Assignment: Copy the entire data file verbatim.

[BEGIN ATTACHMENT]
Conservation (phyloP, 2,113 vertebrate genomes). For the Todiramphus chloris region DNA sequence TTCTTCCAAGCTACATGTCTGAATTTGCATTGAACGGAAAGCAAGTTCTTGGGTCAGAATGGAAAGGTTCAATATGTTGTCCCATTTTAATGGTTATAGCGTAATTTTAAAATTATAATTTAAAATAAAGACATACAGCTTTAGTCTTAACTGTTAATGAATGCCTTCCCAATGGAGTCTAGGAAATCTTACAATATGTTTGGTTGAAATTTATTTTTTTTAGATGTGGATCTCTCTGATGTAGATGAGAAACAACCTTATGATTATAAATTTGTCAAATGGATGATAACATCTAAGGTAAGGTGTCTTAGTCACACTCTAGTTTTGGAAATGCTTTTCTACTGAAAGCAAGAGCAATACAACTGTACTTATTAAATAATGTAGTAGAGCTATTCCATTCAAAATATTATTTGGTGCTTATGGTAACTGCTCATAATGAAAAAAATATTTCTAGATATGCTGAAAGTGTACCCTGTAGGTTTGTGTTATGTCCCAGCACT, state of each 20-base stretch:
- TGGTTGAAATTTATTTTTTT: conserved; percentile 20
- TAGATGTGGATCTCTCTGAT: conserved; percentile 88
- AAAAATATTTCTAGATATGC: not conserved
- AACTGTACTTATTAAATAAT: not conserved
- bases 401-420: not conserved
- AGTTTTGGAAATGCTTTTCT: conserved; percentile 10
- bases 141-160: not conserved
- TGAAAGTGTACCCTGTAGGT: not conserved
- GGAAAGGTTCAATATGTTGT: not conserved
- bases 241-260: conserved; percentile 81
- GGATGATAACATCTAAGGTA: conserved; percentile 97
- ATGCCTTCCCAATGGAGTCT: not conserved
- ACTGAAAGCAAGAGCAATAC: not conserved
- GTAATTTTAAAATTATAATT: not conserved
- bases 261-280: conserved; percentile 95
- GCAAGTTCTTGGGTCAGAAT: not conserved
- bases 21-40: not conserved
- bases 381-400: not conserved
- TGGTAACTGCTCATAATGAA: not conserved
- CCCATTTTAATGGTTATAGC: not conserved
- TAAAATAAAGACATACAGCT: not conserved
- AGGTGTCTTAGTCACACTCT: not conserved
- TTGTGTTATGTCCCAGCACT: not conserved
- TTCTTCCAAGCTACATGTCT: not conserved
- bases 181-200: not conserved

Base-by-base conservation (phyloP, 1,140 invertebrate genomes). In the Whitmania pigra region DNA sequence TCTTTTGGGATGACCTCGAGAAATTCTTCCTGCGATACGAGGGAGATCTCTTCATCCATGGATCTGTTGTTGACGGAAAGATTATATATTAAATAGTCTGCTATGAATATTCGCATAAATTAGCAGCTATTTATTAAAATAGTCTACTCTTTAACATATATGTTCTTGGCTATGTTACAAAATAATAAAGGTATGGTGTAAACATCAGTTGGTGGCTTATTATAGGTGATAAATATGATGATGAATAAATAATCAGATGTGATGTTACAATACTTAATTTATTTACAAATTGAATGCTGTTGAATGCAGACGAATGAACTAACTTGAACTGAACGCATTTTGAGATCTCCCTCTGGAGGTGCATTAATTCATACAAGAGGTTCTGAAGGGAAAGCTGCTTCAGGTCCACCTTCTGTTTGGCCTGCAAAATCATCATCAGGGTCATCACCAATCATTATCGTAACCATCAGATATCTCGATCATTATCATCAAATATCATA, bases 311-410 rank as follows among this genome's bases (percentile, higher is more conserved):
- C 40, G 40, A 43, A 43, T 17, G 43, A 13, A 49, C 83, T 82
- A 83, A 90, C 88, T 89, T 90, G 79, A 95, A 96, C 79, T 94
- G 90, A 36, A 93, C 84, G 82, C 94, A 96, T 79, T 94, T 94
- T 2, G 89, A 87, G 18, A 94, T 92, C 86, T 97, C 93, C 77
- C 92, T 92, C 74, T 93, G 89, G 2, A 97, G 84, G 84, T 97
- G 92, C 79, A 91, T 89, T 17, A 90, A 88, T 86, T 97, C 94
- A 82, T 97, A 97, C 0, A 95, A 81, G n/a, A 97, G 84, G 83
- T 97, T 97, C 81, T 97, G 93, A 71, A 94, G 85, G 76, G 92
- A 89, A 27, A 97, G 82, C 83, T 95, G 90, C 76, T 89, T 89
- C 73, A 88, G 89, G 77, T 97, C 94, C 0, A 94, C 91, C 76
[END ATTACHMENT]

Conservation (phyloP, 2,113 vertebrate genomes). For the Todiramphus chloris region DNA sequence TTCTTCCAAGCTACATGTCTGAATTTGCATTGAACGGAAAGCAAGTTCTTGGGTCAGAATGGAAAGGTTCAATATGTTGTCCCATTTTAATGGTTATAGCGTAATTTTAAAATTATAATTTAAAATAAAGACATACAGCTTTAGTCTTAACTGTTAATGAATGCCTTCCCAATGGAGTCTAGGAAATCTTACAATATGTTTGGTTGAAATTTATTTTTTTTAGATGTGGATCTCTCTGATGTAGATGAGAAACAACCTTATGATTATAAATTTGTCAAATGGATGATAACATCTAAGGTAAGGTGTCTTAGTCACACTCTAGTTTTGGAAATGCTTTTCTACTGAAAGCAAGAGCAATACAACTGTACTTATTAAATAATGTAGTAGAGCTATTCCATTCAAAATATTATTTGGTGCTTATGGTAACTGCTCATAATGAAAAAAATATTTCTAGATATGCTGAAAGTGTACCCTGTAGGTTTGTGTTATGTCCCAGCACT, state of each 20-base stretch:
- TGGTTGAAATTTATTTTTTT: conserved; percentile 20
- TAGATGTGGATCTCTCTGAT: conserved; percentile 88
- AAAAATATTTCTAGATATGC: not conserved
- AACTGTACTTATTAAATAAT: not conserved
- bases 401-420: not conserved
- AGTTTTGGAAATGCTTTTCT: conserved; percentile 10
- bases 141-160: not conserved
- TGAAAGTGTACCCTGTAGGT: not conserved
- GGAAAGGTTCAATATGTTGT: not conserved
- bases 241-260: conserved; percentile 81
- GGATGATAACATCTAAGGTA: conserved; percentile 97
- ATGCCTTCCCAATGGAGTCT: not conserved
- ACTGAAAGCAAGAGCAATAC: not conserved
- GTAATTTTAAAATTATAATT: not conserved
- bases 261-280: conserved; percentile 95
- GCAAGTTCTTGGGTCAGAAT: not conserved
- bases 21-40: not conserved
- bases 381-400: not conserved
- TGGTAACTGCTCATAATGAA: not conserved
- CCCATTTTAATGGTTATAGC: not conserved
- TAAAATAAAGACATACAGCT: not conserved
- AGGTGTCTTAGTCACACTCT: not conserved
- TTGTGTTATGTCCCAGCACT: not conserved
- TTCTTCCAAGCTACATGTCT: not conserved
- bases 181-200: not conserved

Base-by-base conservation (phyloP, 1,140 invertebrate genomes). In the Whitmania pigra region DNA sequence TCTTTTGGGATGACCTCGAGAAATTCTTCCTGCGATACGAGGGAGATCTCTTCATCCATGGATCTGTTGTTGACGGAAAGATTATATATTAAATAGTCTGCTATGAATATTCGCATAAATTAGCAGCTATTTATTAAAATAGTCTACTCTTTAACATATATGTTCTTGGCTATGTTACAAAATAATAAAGGTATGGTGTAAACATCAGTTGGTGGCTTATTATAGGTGATAAATATGATGATGAATAAATAATCAGATGTGATGTTACAATACTTAATTTATTTACAAATTGAATGCTGTTGAATGCAGACGAATGAACTAACTTGAACTGAACGCATTTTGAGATCTCCCTCTGGAGGTGCATTAATTCATACAAGAGGTTCTGAAGGGAAAGCTGCTTCAGGTCCACCTTCTGTTTGGCCTGCAAAATCATCATCAGGGTCATCACCAATCATTATCGTAACCATCAGATATCTCGATCATTATCATCAAATATCATA, bases 311-410 rank as follows among this genome's bases (percentile, higher is more conserved):
- C 40, G 40, A 43, A 43, T 17, G 43, A 13, A 49, C 83, T 82
- A 83, A 90, C 88, T 89, T 90, G 79, A 95, A 96, C 79, T 94
- G 90, A 36, A 93, C 84, G 82, C 94, A 96, T 79, T 94, T 94
- T 2, G 89, A 87, G 18, A 94, T 92, C 86, T 97, C 93, C 77
- C 92, T 92, C 74, T 93, G 89, G 2, A 97, G 84, G 84, T 97
- G 92, C 79, A 91, T 89, T 17, A 90, A 88, T 86, T 97, C 94
- A 82, T 97, A 97, C 0, A 95, A 81, G n/a, A 97, G 84, G 83
- T 97, T 97, C 81, T 97, G 93, A 71, A 94, G 85, G 76, G 92
- A 89, A 27, A 97, G 82, C 83, T 95, G 90, C 76, T 89, T 89
- C 73, A 88, G 89, G 77, T 97, C 94, C 0, A 94, C 91, C 76